Intel® ISA Extensions
Use hardware-based isolation and memory encryption to provide more code protection in your solutions.

SSE Optimization


I've been working on a vision processing system written in C++. It works great, but I wasn't pleased with the CPU usage, so I began to run analysis tools on the program to see why my program was taking up 20% of the CPU time. I found one segment of code that the compiler refused to optimize (and I understand why -- it would have to make an assumption that would be unsafe to make, though I know to be true). So I decided to write the offending function in assembly and optimize it myself with SSE (I'm talking about processing a ton of pixels, so SSE offers the capability I'm looking for).

It worked great, and brought my CPU usage from 20% down to about 4% idle, 10% active, which I consider acceptable for my application, but I'd like to go more. So I analyzed it again. I was originally concerned with the "MOVDQU" instruction that I was using because I know I could take a severe penalty for that instruction, so I expected that to show up. However, my results suggested otherwise. Here is a block of the code:

                                     ;                                        Hits (%)
PXOR      xmm3, xmm3                 ; xmm3 = 0                               0 (0%)
PXOR      xmm2, xmm2	             ; xmm2 = 0                               4 (0.01%)
MOVDQU    xmm0, XMMWORD PTR[eax]     ; Get next 5 pixels                      1 (0%)
PCMPGTB	  xmm3, xmm0                 ; 0 > xmm0? (is val byte negative)       2752 (6.74%)
PCMPGTB	  xmm2, xmm1                 ; 0 > xmm1? (is thresh byte negative)    103 (0.25%)
MOVDQA    xmm4, xmm1                 ; Copy thresholds                        1 (0%)
PCMPGTB   xmm4, xmm0                 ; Test it! Did we exceed threshold?      2 (0%)
PXOR      xmm4, xmm7                 ;                                        437 (1.07%)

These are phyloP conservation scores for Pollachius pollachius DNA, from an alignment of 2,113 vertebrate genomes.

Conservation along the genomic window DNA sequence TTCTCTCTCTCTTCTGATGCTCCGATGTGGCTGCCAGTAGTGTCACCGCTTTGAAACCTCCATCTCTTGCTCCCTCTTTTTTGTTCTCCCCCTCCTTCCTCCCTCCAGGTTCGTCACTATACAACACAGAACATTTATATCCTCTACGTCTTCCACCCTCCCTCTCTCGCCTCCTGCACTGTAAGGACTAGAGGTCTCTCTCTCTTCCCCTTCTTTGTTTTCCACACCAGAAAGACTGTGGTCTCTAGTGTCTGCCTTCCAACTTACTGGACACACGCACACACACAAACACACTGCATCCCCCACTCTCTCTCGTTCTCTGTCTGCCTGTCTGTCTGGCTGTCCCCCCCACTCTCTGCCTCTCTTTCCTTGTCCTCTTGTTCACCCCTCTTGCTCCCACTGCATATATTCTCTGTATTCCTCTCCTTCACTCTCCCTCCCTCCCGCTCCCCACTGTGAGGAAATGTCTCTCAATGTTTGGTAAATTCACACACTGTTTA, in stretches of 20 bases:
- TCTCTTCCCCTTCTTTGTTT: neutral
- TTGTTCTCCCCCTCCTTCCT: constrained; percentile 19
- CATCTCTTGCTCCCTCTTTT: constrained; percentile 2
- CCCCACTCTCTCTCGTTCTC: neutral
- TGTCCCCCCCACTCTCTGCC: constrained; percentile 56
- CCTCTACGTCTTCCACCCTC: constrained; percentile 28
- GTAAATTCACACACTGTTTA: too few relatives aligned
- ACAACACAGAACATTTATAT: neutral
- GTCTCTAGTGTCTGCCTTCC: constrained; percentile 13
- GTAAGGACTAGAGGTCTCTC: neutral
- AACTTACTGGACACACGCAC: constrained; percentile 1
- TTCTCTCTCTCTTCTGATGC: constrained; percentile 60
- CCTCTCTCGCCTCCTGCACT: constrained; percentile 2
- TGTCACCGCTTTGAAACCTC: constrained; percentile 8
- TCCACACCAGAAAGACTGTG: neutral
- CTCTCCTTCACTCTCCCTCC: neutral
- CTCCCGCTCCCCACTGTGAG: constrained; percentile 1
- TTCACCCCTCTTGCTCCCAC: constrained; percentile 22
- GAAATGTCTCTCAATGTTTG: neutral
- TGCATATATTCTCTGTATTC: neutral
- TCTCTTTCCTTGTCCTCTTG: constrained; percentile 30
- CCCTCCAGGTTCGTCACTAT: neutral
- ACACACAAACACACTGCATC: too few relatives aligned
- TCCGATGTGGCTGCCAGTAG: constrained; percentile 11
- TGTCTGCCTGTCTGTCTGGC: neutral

Two things seem odd to me:
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Apparently my post got cut off :)

Two things seem odd to me: Firstly, the MOVDQU instruction doesn't have much (or any) penalty like I thought it would. Secondly, the instruction immediately after the MOVDQU instruction is taking a significant portion of time. To me, that means one of two things: Either PCMPGTB is more expensive than I thought, or the penalty that MOVDQU is incurring appears to the analysis tool to be the next instruction. I believe it is the latter because the other PCMPGTB instructions don't take nearly as much time.

I'm using a timer-based sampling system, so the program counter is sampled every 0.5ms, which can mean that these results are subject to statistical randomness, however I think that such a difference as is shown above should suggest something.

Am I right in thinking that MOVDQU is the offender? If not, what is it about that first PCMPGTB instruction that is causing such a huge penalty? (I understand you may not be able to tell me the answer to the second question, but any suggestions would be appreciated.)

Thanks for any suggestions,
-- Matthew P. Del Buono
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These are just my observation and suggestions

Sampling methods tend to have an artifact known as "skidding" in terms of its ability to pinpoint the correct instruction address. So it is likely unaligned loads may constrain the performance you observe.

With the fragment that you've shown of 1 load, one reg move and 5 SIMD ALU, and relatively small dependency chain. I would expect you could verify its performance on a four-wide Intel Core microarchitecture machine with some simple measurement using performance counters, in terms of CPI, the performance counters can tell you if how much of the movdqu is facing splits or your workload needs to deal of cache locality or other issues. You can take a look at appendix B of the Software manual at

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